If you’re interested in following a Mediterranean Diet to improve your health, you’ll want to read the book, “The Vegiterranean Diet” by Julieanna Hever, MS RD.

The book cuts through the often-repeated myths and gets to the core of the health-promoting foods of the Mediterranean Diet – the whole plant foods.

Julieanna is a Registered Dietitian with an extensive understanding of evidence-based nutrition, and therefore promotes a whole food, plant-based diet and lifestyle for optimal health.

I enjoyed reading this book, and I’ll share the highlights of this delicious and satisfying “Vegiterranean” version of the Med diet later in this post.

First, let’s lay some groundwork.

What is the Mediterranean Diet?

While the Mediterranean area is culturally diverse and includes many kinds of foods, researchers define the Mediterranean diet as one based on the olive-cultivating regions of primarily Greece and Southern Italy in the mid-20th century.

This diet included:

  • Lots of fresh, local, whole or minimally processed vegetables, fruits, grains, legumes, nuts and seeds
  • Fresh fruit for dessert
  • Moderate dairy
  • 0-4 eggs per week
  • Minimal meat
  • Olive oil instead of butter and other fats
  • High monounsaturated to saturated fat ratio
  • Moderate alcohol, usually wine

This region also had lifestyle factors that support good health, including daily movement, a strong community, and meals prepared and enjoyed in a relaxed atmosphere.

Why the Mediterranean Diet?

So now that we know what it is, why all the fuss?

Because cardiovascular disease is now the #1 cause of death in men and women today. Our diets need to change if we are to live long, healthy lives free of strokes, heart attacks, surgeries and early death.

Dietary research to stem the rising tide of cardiovascular disease began around 1948 and continues to this day.

Crete in 1948

It began with a study of the dietary patterns of residents of Crete. Their diet when studied in 1948 was primarily plant based, with 61% of their calories coming from whole plant foods. Only 7% of their calories came from animal products. Death rates from cardiovascular disease, cancer and kidney disease were one third to one quarter less in Crete compared to the US.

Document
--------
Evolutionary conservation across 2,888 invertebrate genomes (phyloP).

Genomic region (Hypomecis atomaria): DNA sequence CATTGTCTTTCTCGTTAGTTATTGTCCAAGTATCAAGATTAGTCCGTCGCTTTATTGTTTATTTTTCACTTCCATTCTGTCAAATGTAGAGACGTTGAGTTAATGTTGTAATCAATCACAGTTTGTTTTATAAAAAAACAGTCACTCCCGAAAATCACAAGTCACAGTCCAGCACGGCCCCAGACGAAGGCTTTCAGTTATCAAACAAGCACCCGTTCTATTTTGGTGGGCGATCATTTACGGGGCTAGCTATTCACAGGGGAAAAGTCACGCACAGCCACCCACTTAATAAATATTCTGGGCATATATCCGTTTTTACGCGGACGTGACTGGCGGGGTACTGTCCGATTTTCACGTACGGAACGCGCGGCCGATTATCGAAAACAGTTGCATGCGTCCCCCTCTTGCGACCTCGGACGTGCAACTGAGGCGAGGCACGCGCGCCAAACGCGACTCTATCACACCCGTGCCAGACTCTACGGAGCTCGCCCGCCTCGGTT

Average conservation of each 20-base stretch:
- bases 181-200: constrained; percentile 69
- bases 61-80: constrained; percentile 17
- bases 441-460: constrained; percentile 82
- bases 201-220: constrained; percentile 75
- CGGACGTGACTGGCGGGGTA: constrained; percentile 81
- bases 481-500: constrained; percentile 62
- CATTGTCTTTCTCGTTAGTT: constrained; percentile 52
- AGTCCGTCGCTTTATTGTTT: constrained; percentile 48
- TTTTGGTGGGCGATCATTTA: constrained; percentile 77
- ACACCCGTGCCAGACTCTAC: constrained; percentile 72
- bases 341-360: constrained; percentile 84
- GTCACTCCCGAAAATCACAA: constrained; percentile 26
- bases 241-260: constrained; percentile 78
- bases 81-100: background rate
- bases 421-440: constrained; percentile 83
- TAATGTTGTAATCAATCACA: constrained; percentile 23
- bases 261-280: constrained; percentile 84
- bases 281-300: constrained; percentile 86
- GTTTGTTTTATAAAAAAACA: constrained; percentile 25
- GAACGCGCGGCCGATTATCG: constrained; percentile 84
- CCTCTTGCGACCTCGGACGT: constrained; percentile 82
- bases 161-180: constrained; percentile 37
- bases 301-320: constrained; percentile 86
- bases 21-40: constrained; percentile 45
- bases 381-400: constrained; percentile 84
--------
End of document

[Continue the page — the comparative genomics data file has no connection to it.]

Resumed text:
Ancel Keys and the Seven Countries Study

The first of its kind, this study began in 1957 and methodically evaluated the effect of diet and lifestyle on cardiovascular disease risk in the countries of Finland, Greece, Italy, Japan, The Netherlands, United States, and Yugoslavia.

What did he learn from studying 13,000 working men for 30 years in 7 countries with very different dietary patterns?

A diet consisting of less than 10% of calories from saturated fats is required to lower cardiovascular disease risk.

The Lyon Heart Study

While the previous studies were epidemiological, this study was the first controlled trial of the Mediterranean diet in people with heart disease. Participants ate lots of fruit and vegetables and minimal meat and dairy for nearly 4 years. Compared to those eating a “heart healthy diet,” the Mediterranean diet group had half the recurrent heart attacks and other complications and fewer cancers.


This was the landmark study, first published in 2013, that resulted in the recent surge in popularity of an olive-oil and nut-laden Mediterranean diet.  Study participants at risk of cardiovascular disease ate a Mediterranean diet supplemented with extra virgin olive oil or nuts (control group had no change.) The nuts group reduced their stroke risk by 46% compared to 30% in the olive-oil eating group.

“Whereas there was significant worsening of carotid artery thickening and plaque in the no-dietary-changes control group, those in the added-nuts group showed a significant reversal in thickening and an arrest in plaque progression. There were no significant changes in the added olive oil group . . . Note, though, [the nut eating group] were still having strokes, albeit half as many.” – Michael Greger, MD.

Key Takeaway: Olive oil is not a health food. Eat fats in their whole food form (nuts, olives.)

So which components of the Mediterranean diet reduced cardiovascular disease?

Increased consumption of vegetables and nuts.

As more data on the Mediterranean diet pours in, researchers are finding that this way of eating is health promoting in spite of the limited meat, dairy, eggs and oils – not because of them.

The Vegiterranean Diet

This version of the Med diet eliminates the animal products and oils and focuses on the beneficial plants.

The health benefits of a low-fat, whole food, plant-based diet is supported by many studies, like the one by Dr. Esselstyn Jr. Patients dramatically halted and/or reversed their heart disease.

Reversing the #1 killer of men and women today. Not just slowing it down.